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India Strives to Attract Foreign Investment in New Budget

2 min readBy: Gavin Ekins

The Indian government announced several changes to their taxA tax is a mandatory payment or charge collected by local, state, and national governments from individuals or businesses to cover the costs of general government services, goods, and activities. code on February 28th as part of the 2015-2016 budget. Along with a corporate income tax rate reduction, the budget attempts to remove many impediments to foreign investment. These measures are part of Prime Minister Narendra Modi’s “Make in India” campaign, which aims to increase manufacturing in India.

To achieve the goal, the new budget calls for:

  • A two-year delayed of the General Anti-Avoidance Rules (GAAR), which were slated to start on April 1st of this year. The delay is one year less than the three-year delay recommended.
  • Procedural changes in the courts, which includes updated bankruptcy rules and faster dispute resolution of public contracts.
  • A restriction in the scope of the retrospective tax, an indirect transfer tax on the sale of Indian assets.
  • Extending pass-through status to specific investment funds and modifies the permanent establishment rules for fund managers.
  • An increase in the application amount of Advance Pricing Agreements (APA) from 50 million rupees (~US$810,000) to 200 million rupees (~US$3.25 million).
  • A reduction of custom duties on raw materials and intermediate goods.
  • Abolishing the patchwork of federal and state indirect taxes in favor of a unified goods and service tax (GST).
  • Replacing the 1% wealth taxA wealth tax is imposed on an individual’s net wealth, or the market value of their total owned assets minus liabilities. A wealth tax can be narrowly or widely defined, and depending on the definition of wealth, the base for a wealth tax can vary. with a 7% surtax on income for companies with incomes between 10 million rupees (~US$163,000) and 100 million rupees (~US$1.63 million).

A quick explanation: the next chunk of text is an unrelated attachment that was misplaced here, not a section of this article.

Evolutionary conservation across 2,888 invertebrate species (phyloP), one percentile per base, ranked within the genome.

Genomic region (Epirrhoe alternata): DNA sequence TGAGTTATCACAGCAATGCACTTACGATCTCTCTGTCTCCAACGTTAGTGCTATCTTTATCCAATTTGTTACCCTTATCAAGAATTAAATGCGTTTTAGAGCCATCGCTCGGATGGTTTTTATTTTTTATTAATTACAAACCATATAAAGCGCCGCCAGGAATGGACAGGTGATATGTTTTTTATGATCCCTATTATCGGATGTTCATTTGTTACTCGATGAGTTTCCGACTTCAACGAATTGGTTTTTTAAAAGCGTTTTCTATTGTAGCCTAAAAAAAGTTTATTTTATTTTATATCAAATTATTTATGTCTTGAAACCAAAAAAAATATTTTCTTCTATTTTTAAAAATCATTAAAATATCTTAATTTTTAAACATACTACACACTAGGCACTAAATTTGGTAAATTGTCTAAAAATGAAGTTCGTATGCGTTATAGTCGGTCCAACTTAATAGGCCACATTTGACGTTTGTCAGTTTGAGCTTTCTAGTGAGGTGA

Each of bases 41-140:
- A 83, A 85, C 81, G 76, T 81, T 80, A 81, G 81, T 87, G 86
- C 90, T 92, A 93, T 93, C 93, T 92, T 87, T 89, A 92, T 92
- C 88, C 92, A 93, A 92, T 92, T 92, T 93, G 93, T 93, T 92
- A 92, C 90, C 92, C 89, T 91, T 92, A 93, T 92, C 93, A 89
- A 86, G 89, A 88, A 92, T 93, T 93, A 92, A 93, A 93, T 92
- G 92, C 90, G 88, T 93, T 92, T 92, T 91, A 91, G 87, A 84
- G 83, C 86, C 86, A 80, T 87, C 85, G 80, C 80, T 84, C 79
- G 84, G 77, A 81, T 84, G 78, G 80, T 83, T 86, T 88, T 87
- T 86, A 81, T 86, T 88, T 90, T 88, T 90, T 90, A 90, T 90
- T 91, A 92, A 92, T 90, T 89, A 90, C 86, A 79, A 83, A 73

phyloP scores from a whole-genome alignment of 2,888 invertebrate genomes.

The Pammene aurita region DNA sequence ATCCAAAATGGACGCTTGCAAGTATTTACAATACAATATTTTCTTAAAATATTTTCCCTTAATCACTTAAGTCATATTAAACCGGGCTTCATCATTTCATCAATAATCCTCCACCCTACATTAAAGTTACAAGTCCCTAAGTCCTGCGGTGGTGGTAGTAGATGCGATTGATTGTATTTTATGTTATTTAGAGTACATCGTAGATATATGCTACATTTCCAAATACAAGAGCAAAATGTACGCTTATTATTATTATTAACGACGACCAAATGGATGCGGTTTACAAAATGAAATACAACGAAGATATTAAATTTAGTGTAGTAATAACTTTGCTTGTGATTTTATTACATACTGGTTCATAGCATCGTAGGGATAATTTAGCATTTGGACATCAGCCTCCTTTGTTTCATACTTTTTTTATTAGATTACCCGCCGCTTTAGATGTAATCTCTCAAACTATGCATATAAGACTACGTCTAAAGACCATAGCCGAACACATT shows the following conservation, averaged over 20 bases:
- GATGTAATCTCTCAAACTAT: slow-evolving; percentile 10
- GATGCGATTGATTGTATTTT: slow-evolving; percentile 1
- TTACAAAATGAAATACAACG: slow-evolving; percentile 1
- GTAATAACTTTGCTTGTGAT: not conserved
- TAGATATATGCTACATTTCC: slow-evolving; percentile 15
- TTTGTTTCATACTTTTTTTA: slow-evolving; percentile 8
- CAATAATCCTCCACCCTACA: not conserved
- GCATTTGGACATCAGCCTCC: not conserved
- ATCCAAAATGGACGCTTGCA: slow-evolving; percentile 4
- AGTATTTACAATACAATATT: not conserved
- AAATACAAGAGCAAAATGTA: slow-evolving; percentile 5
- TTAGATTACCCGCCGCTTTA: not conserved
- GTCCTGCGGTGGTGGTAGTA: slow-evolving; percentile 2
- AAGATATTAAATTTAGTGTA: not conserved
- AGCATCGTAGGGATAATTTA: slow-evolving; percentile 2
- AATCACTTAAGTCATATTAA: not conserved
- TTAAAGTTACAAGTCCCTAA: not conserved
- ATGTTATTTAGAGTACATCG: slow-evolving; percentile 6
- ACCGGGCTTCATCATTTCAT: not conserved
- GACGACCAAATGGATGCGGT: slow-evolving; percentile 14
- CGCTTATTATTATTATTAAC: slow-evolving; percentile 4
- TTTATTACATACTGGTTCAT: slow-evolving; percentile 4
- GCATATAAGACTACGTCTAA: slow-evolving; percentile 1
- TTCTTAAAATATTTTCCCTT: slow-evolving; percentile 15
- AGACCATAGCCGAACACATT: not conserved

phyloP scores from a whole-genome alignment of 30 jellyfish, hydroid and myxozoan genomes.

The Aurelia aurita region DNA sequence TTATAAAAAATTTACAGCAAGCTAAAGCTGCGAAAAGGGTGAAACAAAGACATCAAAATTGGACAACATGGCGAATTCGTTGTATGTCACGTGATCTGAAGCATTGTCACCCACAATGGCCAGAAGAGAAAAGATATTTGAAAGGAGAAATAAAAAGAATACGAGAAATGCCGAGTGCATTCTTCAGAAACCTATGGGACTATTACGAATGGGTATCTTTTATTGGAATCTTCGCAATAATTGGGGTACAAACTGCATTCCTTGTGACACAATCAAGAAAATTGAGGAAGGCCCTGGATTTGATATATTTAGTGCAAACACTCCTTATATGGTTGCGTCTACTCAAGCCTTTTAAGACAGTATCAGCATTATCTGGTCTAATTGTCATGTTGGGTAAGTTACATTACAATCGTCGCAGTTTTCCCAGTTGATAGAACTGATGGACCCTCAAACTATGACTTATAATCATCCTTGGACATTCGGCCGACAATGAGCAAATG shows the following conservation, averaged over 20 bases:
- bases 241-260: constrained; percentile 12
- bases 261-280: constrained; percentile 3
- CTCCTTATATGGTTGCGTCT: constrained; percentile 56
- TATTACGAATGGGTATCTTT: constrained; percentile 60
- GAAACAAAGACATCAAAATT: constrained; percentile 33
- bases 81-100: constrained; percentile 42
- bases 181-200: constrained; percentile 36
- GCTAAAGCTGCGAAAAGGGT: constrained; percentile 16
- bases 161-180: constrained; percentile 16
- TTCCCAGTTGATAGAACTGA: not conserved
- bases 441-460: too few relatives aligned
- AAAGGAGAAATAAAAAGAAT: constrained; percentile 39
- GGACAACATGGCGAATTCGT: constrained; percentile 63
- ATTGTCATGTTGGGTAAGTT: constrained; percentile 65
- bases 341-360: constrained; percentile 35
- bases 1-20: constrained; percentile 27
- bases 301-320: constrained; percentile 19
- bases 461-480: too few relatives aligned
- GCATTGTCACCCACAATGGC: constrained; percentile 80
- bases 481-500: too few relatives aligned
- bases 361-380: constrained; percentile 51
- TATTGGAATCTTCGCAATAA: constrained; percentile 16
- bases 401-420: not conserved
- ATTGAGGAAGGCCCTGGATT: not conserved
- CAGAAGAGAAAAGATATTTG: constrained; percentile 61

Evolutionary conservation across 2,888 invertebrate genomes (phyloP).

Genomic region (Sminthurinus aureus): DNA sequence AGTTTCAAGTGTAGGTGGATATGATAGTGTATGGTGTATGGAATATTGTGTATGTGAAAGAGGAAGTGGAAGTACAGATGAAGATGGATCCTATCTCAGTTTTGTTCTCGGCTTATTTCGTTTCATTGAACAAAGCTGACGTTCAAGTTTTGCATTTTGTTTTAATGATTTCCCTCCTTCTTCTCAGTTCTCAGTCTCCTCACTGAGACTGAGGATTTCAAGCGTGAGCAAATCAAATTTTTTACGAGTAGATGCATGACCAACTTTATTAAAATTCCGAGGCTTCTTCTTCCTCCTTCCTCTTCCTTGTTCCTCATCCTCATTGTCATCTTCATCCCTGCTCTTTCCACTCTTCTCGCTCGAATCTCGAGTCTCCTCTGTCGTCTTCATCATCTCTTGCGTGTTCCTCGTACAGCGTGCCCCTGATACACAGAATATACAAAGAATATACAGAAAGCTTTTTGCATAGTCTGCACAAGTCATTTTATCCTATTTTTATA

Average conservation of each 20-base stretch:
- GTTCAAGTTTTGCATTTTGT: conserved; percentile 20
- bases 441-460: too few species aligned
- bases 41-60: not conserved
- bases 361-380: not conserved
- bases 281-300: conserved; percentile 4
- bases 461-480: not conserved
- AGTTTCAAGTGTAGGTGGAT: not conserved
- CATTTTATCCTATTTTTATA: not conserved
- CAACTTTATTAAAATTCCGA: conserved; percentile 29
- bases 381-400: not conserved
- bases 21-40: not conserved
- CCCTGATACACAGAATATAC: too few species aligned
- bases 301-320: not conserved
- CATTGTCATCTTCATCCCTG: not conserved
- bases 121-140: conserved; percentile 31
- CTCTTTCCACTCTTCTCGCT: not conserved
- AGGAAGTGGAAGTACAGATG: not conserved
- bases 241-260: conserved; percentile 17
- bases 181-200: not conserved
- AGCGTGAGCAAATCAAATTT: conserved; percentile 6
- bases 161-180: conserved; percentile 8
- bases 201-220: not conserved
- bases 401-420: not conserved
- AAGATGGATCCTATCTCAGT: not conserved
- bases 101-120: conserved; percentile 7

• A phased reduction of the corporate income taxA corporate income tax (CIT) is levied by federal and state governments on business profits. Many companies are not subject to the CIT because they are taxed as pass-through businesses, with income reportable under the individual income tax. rate from 30% to 25%. For companies within the surtaxA surtax is an additional tax levied on top of an already existing business or individual tax and can have a flat or progressive rate structure. Surtaxes are typically enacted to fund a specific program or initiative, whereas revenue from broader-based taxes, like the individual income tax, typically cover a multitude of programs and services. range, the effective tax rate is 32%.

Many of the changes in the 2015 budget were recommendations from the Tax Administration Reform Commission (TARC), which was set up by the previous government in 2013. The TARC focused on lowering compliance cost for companies and streamlining tax disputes in the courts as a means of promoting foreign investment and economic growth.

These are much needed reforms according to the World Bank’s Doing Business report, which ranks India as the worst of the BRIC countries to conduct business. India was ranked 142nd in the world for overall easy of doing business and 156th for its tax code.

Prime Minister Narendra Modi is hoping the tax provisions in the new budget, along with increased infrastructure spending, will fix many of the structural problems in the Indian economy. Modi has been touting that the “Make in India” push will propel the country from the projected growth rate of 6.5% to 8%.

Although this is a step in the right direction, there are concerns about how the provisions will be implemented and how to deal with a considerable backlog of transfer pricing agreements. Although markets are betting on India, it remains to be seen if Prime Minister Narendra Modi will realize the additional 1.5% growth.